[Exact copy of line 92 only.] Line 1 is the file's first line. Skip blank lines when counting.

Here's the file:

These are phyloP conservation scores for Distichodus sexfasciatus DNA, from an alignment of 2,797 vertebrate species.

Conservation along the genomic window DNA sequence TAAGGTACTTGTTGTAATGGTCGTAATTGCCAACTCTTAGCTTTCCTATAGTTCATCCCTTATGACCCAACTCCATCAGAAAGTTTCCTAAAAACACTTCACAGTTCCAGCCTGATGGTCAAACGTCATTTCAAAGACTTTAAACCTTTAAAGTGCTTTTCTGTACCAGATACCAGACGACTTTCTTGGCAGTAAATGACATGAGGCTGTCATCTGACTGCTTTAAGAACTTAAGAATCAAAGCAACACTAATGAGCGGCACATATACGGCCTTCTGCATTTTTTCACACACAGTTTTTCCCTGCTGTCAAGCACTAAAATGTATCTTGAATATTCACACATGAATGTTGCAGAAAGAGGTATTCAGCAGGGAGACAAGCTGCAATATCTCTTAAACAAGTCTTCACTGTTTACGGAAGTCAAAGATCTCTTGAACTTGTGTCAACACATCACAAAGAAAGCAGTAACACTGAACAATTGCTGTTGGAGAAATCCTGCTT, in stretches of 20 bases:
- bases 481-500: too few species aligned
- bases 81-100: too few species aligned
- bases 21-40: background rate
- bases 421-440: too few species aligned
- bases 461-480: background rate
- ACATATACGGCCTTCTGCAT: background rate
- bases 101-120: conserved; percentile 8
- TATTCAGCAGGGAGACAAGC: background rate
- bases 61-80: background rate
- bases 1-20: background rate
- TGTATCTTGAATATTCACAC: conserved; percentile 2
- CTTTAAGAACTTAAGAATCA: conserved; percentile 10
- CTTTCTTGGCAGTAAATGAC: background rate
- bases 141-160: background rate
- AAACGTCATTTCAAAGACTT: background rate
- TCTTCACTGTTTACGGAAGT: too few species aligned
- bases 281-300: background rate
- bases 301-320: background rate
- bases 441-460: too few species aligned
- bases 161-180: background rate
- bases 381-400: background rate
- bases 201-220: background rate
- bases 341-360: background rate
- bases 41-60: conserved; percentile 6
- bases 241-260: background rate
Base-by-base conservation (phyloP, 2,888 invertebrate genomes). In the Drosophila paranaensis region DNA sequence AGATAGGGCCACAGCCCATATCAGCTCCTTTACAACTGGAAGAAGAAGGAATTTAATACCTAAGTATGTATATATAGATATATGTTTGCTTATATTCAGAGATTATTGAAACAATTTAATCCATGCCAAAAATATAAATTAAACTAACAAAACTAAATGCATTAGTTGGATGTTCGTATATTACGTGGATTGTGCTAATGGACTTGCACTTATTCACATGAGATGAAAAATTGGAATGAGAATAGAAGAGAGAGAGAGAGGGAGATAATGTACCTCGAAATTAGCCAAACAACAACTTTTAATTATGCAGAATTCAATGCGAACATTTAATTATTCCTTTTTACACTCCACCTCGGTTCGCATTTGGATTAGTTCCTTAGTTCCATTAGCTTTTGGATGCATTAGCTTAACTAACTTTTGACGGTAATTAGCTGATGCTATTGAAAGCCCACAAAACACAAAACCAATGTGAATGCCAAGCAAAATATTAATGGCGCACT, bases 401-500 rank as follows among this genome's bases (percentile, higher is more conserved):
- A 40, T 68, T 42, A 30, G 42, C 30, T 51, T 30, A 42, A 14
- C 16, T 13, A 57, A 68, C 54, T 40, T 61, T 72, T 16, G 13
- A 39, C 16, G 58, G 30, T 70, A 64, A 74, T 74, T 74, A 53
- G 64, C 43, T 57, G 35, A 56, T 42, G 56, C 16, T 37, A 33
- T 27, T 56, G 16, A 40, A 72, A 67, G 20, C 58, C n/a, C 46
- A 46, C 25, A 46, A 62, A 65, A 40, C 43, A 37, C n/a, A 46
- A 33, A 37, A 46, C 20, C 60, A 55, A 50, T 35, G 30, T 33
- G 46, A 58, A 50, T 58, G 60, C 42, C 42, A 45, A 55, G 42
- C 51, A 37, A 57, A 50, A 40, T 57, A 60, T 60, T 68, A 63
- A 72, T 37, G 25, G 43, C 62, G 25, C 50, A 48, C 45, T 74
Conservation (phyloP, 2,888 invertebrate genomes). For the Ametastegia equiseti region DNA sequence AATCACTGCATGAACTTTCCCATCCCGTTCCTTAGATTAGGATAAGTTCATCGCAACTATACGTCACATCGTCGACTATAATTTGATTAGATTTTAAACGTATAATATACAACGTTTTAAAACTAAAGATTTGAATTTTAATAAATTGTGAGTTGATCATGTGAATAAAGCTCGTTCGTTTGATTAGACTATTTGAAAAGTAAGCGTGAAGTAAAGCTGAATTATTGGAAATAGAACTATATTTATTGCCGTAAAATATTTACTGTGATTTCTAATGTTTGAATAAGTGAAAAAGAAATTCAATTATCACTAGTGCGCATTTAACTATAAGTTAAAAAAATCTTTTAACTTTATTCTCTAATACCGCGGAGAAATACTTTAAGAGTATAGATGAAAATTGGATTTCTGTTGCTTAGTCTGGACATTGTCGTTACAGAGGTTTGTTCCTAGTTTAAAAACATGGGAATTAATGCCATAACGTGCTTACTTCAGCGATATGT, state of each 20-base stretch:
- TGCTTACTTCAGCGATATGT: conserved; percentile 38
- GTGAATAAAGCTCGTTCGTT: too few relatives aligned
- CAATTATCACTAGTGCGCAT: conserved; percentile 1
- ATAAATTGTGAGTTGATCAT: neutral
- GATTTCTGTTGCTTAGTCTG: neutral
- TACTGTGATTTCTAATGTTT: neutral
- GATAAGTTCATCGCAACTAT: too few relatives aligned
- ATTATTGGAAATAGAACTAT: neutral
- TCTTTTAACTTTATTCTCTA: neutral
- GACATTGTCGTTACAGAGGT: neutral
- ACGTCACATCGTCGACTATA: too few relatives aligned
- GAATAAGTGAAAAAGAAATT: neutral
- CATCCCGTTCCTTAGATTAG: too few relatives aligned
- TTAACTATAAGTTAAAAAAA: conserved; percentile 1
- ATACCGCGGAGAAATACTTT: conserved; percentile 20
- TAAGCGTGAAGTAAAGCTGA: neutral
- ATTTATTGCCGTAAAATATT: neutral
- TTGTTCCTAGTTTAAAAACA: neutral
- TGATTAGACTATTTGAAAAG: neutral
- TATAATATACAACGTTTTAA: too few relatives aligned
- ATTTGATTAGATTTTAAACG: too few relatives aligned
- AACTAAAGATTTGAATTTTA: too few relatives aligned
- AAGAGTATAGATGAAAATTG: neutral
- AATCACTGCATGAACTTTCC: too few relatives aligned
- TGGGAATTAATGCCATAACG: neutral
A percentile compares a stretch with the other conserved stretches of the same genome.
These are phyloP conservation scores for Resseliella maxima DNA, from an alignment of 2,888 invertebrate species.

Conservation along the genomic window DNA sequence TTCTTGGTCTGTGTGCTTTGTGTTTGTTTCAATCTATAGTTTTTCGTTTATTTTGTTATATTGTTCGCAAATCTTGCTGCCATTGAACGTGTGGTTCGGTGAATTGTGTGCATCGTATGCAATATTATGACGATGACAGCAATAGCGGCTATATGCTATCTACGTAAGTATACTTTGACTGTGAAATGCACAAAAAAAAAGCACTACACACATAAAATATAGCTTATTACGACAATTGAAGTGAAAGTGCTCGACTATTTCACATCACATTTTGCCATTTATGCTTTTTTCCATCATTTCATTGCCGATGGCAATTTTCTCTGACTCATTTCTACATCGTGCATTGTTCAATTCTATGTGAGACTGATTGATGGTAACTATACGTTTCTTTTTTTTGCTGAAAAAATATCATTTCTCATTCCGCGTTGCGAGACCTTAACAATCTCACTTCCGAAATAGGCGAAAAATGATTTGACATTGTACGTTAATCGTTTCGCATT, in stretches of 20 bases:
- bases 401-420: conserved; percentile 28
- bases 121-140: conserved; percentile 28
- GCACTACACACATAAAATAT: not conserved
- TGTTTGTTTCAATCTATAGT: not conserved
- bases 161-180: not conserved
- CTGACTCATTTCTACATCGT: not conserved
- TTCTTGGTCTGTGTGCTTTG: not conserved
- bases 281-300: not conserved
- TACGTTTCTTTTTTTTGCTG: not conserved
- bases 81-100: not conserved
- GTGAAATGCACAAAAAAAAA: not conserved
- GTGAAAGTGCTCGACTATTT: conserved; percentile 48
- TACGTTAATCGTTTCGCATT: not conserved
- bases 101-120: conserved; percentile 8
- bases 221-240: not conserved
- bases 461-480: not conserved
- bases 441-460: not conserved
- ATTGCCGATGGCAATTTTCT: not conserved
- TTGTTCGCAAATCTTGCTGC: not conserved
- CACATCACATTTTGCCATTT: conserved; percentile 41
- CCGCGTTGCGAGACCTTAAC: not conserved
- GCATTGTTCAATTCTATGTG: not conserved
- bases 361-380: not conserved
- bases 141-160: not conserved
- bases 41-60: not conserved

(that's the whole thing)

- bases 41-60: not conserved